UK Spending Cuts Impact Information Security

Monday, September 13, 2010

Peter Abatan


Since the last election the current UK coalition government has outlined plans to cut £6.2bn, most of what the new government calls “wasteful spending” to start to reduce the budget deficit.

The government plans to cut £95m from its IT spending as part of its effort to save £6.24bn in its first round of cuts. Many within IT circles are concerned that this makes government both at the central level and local levels more vulnerable than ever before to all sorts of computer and data security attacks.

The unfortunate situation for UK government is that IT security is not at the core of its operations, unlike the US that is investing more in information and cyber security. Most of what it does more reactive, than proactive.

Looking at the recent budget there has been no commitment to cyber and data security. Expect data breach incidents like what happened at East Devon District Council to be on the rise during the life of the current parliament.

The endpoint security tools like Enterprise Rights Management and Data Leakage Prevention are still have a very low uptake in government at both central and local government levels, this means why it may have taken the necessary steps to protect its structured data, the possibility of data breaches in unstructured data remains very high.

There is even a greater threat from civil servants who are in danger of loosing their jobs, they know the kink in the armour when it comes to IT security. Some of them might have started to take data home knowing that their jobs may not be there tomorrow.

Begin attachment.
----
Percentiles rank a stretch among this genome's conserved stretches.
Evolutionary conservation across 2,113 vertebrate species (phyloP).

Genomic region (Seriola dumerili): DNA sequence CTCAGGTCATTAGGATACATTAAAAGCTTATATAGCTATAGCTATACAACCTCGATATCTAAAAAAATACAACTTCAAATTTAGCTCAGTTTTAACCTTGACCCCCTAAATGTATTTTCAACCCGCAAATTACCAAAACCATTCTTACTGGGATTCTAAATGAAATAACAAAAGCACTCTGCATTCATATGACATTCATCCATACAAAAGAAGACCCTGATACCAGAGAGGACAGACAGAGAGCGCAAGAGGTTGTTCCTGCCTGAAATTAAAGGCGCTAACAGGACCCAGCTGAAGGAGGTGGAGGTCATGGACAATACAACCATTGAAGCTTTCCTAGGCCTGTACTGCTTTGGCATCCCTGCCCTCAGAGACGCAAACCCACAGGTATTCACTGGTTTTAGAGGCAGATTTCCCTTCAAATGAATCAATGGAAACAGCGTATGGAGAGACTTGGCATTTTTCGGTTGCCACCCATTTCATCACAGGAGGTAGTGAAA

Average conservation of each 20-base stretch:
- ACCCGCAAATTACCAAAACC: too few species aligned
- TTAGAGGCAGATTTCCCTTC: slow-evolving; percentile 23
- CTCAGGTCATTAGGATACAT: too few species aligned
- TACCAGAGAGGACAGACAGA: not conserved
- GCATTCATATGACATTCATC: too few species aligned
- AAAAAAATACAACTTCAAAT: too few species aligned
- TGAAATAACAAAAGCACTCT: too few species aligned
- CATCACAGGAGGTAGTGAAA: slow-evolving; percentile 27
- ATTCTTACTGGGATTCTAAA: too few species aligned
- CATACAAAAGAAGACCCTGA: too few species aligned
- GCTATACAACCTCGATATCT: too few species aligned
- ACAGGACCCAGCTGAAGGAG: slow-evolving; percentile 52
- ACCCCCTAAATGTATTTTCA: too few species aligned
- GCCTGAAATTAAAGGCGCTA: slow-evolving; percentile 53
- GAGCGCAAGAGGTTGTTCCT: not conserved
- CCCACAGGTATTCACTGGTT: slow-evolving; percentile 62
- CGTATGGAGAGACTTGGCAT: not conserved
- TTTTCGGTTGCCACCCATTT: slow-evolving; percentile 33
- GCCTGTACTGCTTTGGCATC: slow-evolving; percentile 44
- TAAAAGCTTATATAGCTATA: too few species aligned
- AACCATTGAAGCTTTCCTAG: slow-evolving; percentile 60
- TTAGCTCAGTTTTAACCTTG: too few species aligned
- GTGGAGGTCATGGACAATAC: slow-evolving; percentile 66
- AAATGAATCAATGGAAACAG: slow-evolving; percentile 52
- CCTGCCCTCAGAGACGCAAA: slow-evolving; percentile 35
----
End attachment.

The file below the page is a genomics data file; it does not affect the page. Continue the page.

The final departmental breakdown of cuts will be announced in the spending review on October 20.

Tony Dyhouse, cyber security programme director for the government-funded Digital Systems Knowledge Transfer Network (DSKTN), said to  ZDNet while there was a risk that austerity measures could siphon money away from information security, the Budget could also stimulate innovation.

“Against a background of austerity, there will be more demand for cost-effective, innovative solutions, and hopefully academics and policy makers will work more closely with business to develop these,” said Dyhouse. “This could stimulate both economic growth and improvements in the area.”

While what Dyhouse believes may be true to some extent, it may be too late for some government bodies to benefit from any innovation if they currently do not have the proper tools to secure confidential information in their care.

Central government needs to ensure that amidst all these public spending cuts it takes both cyber security and information security very serious. There are no alternatives here, government cannot afford to cut spending in the area of information and cyber security.

This article was cross posted from the Enterprise Rights Management blog

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